Women’s Role in Society
One of the play’s central themes is the subordinate role of women in modern society. At each turn in the plot, Helen’s life is decided and limited by men, who often do not have her best interests in mind. Her boss takes her as a wife. Her lover seduces and then abandons her. In court, she is tossed around in the lion’s den of judges, lawyers, and reporters, all of them men. In her final moments, she is again surrounded by men: priest, barber, and executioner. The play asks us whether Helen’s behavior is insane at all. In a world thus controlled by men, a woman’s violence and neurosis seem sane.
Treadwell wrote Machinal in 1928, several decades before the civil rights movement changed the landscape of race in America. The play contains two notable instances of racial tension. During Helen’s court hearing, she describes her husband’s murderers as “big dark-looking men.” One suspects that Helen invented such characters in order to play on the jury’s prejudices and fears about African American men. In prison, Helen hears an African American man singing a spiritual. She finds the words more soothing than those of the priest because, in her words, “I understand him. He is condemned. I understand him.” In this moment, Treadwell points to the overlapping plight of women and African Americans in America.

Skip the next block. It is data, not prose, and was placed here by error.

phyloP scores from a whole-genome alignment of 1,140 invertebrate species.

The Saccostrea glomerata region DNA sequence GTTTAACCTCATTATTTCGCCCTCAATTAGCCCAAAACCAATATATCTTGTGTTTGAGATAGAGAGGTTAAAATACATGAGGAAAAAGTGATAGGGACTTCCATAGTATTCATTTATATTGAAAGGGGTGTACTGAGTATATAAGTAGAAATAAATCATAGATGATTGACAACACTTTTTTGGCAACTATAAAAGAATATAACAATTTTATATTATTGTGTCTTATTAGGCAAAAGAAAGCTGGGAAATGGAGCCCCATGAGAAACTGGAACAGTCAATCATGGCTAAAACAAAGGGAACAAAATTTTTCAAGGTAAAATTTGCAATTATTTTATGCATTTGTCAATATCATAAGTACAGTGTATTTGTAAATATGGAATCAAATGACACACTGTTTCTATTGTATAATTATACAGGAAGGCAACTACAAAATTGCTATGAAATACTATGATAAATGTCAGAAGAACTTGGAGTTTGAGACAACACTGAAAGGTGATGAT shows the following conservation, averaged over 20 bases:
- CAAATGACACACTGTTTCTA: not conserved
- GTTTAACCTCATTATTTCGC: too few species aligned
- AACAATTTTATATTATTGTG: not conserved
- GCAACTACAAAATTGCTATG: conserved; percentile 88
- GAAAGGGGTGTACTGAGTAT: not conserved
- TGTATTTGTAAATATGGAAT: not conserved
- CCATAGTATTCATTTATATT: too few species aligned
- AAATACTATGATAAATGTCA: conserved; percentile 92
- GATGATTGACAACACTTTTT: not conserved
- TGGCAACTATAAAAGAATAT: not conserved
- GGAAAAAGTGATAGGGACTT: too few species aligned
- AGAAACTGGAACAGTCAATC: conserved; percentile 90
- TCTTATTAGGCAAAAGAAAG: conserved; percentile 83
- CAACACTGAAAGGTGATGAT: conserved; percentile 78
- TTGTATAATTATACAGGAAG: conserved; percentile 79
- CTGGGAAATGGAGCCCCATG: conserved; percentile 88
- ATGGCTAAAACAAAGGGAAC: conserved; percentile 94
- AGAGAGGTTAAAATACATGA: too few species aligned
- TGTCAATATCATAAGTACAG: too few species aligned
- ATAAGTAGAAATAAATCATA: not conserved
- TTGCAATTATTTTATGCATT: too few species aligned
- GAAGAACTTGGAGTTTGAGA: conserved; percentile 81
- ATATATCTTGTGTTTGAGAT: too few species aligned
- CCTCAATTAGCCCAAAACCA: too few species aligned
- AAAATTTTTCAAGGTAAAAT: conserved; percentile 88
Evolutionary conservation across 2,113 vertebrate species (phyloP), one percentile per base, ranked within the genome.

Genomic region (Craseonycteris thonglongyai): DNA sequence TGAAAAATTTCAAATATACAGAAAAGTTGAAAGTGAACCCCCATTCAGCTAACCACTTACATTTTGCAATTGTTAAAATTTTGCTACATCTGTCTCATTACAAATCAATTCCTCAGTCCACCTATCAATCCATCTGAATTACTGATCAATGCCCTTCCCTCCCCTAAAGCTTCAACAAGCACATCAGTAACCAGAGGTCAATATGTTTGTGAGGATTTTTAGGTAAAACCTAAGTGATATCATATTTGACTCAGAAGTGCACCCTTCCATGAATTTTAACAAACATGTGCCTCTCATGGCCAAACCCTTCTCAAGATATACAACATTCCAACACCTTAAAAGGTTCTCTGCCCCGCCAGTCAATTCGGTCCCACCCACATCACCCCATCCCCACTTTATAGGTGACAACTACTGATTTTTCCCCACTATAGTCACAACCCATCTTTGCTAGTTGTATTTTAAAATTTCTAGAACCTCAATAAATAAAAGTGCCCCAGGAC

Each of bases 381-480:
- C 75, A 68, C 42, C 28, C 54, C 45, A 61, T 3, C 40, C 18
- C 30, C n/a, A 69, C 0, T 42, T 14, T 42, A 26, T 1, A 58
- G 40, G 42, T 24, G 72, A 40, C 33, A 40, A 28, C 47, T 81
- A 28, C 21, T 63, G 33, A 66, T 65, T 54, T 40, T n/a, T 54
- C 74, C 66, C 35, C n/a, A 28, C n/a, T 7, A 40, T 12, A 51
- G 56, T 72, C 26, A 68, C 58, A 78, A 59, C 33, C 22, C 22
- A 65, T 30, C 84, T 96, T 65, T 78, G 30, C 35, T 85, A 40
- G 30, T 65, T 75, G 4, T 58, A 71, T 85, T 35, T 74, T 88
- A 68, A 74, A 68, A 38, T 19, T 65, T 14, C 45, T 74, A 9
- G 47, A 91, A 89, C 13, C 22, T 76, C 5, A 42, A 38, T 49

(The entire section is 918 words.)